Five years ago, I pondered the question of whether I could learn to live again after a life was cut off, much as someone might learn to walk again after a limb is cut off. In the same way, gradually, and step by step, I have. In a video called “Strong at the Broken Places,” someone says, “You’re not the person you were and don’t know the person you’re going to be.”  I know who that person is now and she is okay.

Joan Graham, MA, is a Brewster resident and independent real estate broker. She is a weaver and recently completed a certificate program in creative arts therapy at The New School in New York. She is currently working on a mystery, her first non-fiction. 

Photo by Katie O'Sullivan

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Women in Transition

From  Feng  Shui  Expert  to Innkeeper
Would You Like More Coffee?
by Sheryll Hirschberger Reichwein

"Success is going straight—around the circle."
Chinese Proverb, as quoted in Zen and the Art of Management


ON A GOOD MORNING, twenty-five cents a person was what I earned serving breakfast at The Pancake Man, a restaurant that used to be on Route 132 in Hyannis. It was 1974 and I had just graduated from Barnstable High School. My father knew the owner and got me the job to earn spending money for college. He said the girls there made “Good Money.”
   Twenty-five cents a person. Do you know how many cups of coffee I had to pour, how many buttermilk pancakes I had to serve, how many slices of toast I had to burn to make that “good money?” My entire body still aches at the memory.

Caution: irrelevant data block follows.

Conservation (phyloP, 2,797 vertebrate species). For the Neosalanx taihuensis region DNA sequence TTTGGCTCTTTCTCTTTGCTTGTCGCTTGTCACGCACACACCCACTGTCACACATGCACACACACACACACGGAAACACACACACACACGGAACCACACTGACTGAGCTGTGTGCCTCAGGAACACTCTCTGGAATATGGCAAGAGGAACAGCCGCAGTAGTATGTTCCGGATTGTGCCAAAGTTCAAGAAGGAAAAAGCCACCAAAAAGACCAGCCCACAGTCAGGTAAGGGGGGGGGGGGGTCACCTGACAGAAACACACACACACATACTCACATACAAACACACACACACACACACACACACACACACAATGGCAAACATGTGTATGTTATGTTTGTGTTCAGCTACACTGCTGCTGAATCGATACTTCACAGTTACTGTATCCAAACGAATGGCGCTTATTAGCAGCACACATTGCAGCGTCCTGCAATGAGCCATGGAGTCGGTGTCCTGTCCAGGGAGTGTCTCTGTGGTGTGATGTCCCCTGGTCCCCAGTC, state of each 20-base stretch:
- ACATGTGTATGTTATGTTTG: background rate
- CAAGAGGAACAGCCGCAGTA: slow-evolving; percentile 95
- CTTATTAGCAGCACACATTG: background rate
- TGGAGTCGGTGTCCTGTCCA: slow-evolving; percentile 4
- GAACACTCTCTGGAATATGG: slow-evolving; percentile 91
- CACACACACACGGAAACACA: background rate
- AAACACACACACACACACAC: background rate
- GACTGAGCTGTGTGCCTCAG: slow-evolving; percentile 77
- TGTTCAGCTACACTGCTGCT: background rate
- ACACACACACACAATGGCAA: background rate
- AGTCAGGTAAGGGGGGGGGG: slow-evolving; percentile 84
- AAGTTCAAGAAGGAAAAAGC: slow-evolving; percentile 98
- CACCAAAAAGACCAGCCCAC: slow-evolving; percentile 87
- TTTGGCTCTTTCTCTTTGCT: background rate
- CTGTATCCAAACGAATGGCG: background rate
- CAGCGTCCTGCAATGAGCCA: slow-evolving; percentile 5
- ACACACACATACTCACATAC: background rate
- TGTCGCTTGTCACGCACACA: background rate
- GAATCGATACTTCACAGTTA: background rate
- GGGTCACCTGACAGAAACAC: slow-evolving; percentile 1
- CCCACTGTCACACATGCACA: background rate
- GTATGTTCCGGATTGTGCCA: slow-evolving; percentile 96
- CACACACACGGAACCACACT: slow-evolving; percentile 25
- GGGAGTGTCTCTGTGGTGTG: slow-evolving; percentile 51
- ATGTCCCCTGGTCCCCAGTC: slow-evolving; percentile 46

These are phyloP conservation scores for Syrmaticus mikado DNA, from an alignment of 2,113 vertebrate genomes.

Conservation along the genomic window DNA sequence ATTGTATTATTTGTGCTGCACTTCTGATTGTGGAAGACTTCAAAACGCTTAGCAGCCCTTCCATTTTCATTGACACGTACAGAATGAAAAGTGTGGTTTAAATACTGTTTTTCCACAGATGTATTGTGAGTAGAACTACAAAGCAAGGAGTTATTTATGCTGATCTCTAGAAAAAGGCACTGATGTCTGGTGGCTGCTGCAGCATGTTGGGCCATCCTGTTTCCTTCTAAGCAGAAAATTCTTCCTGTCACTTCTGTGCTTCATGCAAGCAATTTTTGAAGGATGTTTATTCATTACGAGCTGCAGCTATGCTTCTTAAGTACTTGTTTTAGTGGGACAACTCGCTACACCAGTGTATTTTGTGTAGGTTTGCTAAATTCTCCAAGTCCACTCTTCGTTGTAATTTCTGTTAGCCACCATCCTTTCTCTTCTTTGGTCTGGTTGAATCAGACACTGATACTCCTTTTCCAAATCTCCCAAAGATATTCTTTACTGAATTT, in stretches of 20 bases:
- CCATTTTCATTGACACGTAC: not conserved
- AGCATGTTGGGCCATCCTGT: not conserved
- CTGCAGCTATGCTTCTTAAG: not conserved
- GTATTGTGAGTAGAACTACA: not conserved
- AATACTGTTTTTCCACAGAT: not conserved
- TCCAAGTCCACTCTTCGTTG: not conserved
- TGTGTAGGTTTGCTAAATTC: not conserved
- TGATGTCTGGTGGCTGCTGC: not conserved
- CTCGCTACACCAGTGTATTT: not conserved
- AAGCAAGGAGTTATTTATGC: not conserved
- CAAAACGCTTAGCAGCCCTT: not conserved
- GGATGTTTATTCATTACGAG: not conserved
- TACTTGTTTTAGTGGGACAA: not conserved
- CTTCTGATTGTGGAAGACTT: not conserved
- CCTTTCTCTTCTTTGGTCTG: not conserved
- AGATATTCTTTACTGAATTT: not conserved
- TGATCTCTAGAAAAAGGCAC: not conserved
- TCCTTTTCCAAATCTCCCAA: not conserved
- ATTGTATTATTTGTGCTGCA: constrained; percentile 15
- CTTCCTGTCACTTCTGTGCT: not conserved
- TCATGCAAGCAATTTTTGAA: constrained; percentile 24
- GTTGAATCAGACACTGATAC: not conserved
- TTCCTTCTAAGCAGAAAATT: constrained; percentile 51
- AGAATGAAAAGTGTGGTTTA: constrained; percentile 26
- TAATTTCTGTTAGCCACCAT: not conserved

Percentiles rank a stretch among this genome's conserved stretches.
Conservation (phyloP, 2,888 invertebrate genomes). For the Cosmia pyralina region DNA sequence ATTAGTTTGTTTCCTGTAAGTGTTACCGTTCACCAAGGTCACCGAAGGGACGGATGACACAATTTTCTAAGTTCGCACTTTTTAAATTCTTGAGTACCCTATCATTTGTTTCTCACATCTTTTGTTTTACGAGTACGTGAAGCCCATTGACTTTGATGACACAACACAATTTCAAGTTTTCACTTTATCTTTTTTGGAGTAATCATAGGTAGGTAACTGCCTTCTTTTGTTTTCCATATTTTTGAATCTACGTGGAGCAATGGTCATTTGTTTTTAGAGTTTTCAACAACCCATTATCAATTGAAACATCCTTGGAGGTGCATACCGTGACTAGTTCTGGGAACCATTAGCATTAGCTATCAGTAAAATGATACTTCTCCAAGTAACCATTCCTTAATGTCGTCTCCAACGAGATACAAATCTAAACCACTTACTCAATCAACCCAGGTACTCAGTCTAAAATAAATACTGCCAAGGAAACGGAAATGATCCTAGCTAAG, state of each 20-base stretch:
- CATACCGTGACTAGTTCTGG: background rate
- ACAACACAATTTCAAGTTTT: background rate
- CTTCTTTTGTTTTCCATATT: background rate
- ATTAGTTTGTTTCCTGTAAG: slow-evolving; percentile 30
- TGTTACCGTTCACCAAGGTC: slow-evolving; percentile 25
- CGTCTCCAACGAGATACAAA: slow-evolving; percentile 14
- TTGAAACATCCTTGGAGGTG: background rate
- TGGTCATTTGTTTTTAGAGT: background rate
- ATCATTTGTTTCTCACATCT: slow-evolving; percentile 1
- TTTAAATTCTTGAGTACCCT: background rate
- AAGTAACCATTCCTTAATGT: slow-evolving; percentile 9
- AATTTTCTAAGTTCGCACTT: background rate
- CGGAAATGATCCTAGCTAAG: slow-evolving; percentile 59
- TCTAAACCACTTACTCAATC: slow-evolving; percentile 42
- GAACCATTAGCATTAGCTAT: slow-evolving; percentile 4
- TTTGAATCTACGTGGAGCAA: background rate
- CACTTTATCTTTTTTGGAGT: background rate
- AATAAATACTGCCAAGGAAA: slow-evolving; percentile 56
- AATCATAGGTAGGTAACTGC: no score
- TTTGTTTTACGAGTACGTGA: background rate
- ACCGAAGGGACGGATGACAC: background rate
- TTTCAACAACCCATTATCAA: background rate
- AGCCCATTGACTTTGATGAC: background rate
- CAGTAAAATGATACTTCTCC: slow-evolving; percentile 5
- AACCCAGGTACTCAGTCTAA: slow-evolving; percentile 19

Fast forward to 2008. This morning I poured lots of coffee, flipped lots of pancakes, and tried to remember not to burn the toast. I’m an innkeeper. And while I love our sweet corner of West Falmouth, with our ten guest rooms and twelve-and-a-half baths, I have to admit that I find it more than a little bit odd when guests rave about my breakfasts.
   “Have you always wanted to be a cook?” they often ask.
I smile. “Not in a million years,” I think to myself.
   Since the last publication of Cape Women, in 2003, my life has radically changed. In the fall of 2003, The Feng Shui Deck: 50 Ways to Create a Healthy and Harmonious Home, which I co-authored with Olivia Miller, was published by Chronicle Books.
   Shortly thereafter, I moved to Nantucket to live with my fiancé, Douglas. I tried to continue teaching communications at Cape Cod Community College, something I’d been doing since 1989, but the unpredictable commute from Nantucket wore me down.
   For a time, I was an unemployed bride-to-be with lots of time to plan table settings and seating arrangements for my wedding in the fall of 2004. After the honeymoon, I took a job running a small folk art museum with big bureaucratic intrigue. Life on the Faraway Island was stressful in ways that I could never have anticipated, but I hung in there until 2006 when we bought The Beach Rose Inn in Falmouth, and I became an innkeeper.
   “Have you always wanted to own an inn?” is another question our guests often ask.